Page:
Today the Securities and Exchange Commission got a federal court order halting the altcoin ICO of AriseBank.
The ICO raised around $600 million in two months and planned to create the world’s first “decentralized bank” via a cryptocurrency, AriseCoin. AriseBank claimed it would offer consumer-facing products and services, including a cryptocurrency trading algorithm.
The crux of the order is that AriseCoin, in the SEC’s view, is a security and needs to either be registered or fit into an exemption.
Fraud Red Flags
There is the standard Howey framework for analyzing whether something is a security. However, in a lot of cases, the key isn’t so much whether an investment cleanly fits into the Howey framework.
I’ve been wondering about volatility of Bitcoin lately. In particular, I've been curious about the frequency of Bitcoin dips. I parsed through historical daily closing price data and mapped out the frequency of various sized dips ranging from 2013 through 2017.
Bitcoin (and all crypto) got a nice mid-January bloodbath, shedding around $8,000 (nearly 50%) over a few days.
A few crypto pundits arguing the cause is futures market muckery; the first Bitcoin futures expired January 17.
BTC had been trading in the mid-to-high $10,000s in the weeks leading up to that expiration, but dropped during the few days right before it. The first expiring BTC futures contract was set for $10,900, so any owner of that first round of futures had an interest in seeing BTC tank from its $17k highs.
The crypto markets right now are quite pure, due to their relative young age and light regulation. Pure in the sense that institutional actors like banks aren’t calling the shots. That, however, doesn’t mean these markets aren’t susceptible to manipulation.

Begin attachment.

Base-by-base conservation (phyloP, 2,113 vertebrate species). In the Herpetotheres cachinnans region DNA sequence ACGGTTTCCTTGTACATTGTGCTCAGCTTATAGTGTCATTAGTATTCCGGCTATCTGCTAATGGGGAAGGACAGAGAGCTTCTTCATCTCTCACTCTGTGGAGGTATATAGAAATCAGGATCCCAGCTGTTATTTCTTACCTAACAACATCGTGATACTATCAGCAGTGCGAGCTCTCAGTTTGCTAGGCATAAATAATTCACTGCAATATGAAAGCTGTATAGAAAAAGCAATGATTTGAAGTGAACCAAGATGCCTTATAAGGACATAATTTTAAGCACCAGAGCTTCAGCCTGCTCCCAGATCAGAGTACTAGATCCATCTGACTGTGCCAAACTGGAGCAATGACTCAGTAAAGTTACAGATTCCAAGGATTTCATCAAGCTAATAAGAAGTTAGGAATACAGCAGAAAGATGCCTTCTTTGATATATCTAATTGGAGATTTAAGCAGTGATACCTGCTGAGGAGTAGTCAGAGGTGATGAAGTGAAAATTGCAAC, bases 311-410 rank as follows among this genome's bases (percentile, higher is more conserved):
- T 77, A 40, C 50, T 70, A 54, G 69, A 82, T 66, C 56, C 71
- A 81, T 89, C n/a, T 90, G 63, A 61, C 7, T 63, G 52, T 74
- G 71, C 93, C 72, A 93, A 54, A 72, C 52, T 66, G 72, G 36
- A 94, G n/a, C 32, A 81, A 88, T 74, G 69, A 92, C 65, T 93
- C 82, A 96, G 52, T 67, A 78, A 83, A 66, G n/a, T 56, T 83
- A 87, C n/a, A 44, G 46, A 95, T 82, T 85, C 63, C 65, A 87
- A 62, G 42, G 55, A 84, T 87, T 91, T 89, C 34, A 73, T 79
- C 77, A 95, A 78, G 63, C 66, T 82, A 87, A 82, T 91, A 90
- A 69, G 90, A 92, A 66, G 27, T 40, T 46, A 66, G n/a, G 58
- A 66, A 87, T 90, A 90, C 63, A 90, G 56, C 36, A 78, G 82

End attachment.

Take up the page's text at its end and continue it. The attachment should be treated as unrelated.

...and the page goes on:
The upside of this pure market state means banks aren’t using their weight to move the market to their will (yet).
The downside is . . . other actors may be.
“The present is the past rolled up for action, and the past is the present unrolled for understanding.” – Will & Ariel Durant
As per homo sapiens' availability biases, a course of events seems unlikely if we haven't experienced and can’t easily imagine them.
While studying history is fraught with risks (e.g. narrative fallacy), doing so may give us better ability to gauge whether a trend will take root.
The creation of an international private currency seems improbable, right? It's never happened before, right?
Decisive victory: Jamie Dimon regrets calling Bitcoin a fraud.
What are the odds JP Morgan bought a bunch of Bitcoin before he said so...
Want to buy ALTCOINS and get in on CRYPTO?
Some comments, given several friends in the past week have asked me about them:
1. The crypto bubble will not happen in the major coins. It will happen in the alts.
2. Don't buy "because" something has and is going up. Your impulses and FOMO will ruin you. Generally good life advice.
Iranians are having a moment.
What happens to a country when its government and banking industry become so self-serving that public trust drops to the point you have legitimate reasons to fear a Depression-style run on the bank?
And what do you do if the President tells the country he doesn’t have control over the state’s budget, which is already rife with corruption?
"Buy the dip, take the ride," that's what.
The Securities and Exchange Commission’s (SEC) Cyber Unit recently sent a cease and desist letter and released an Order related to an ICO that required the issuer, Munchee Inc, to refund investors for their token investments. Munchee was intended to be a “Yelp Meets Instagram” that offered tokens in relation to restaurant reviews.
The cease and desist letter from the SEC gives us more guidance on how the SEC is thinking about ICOs.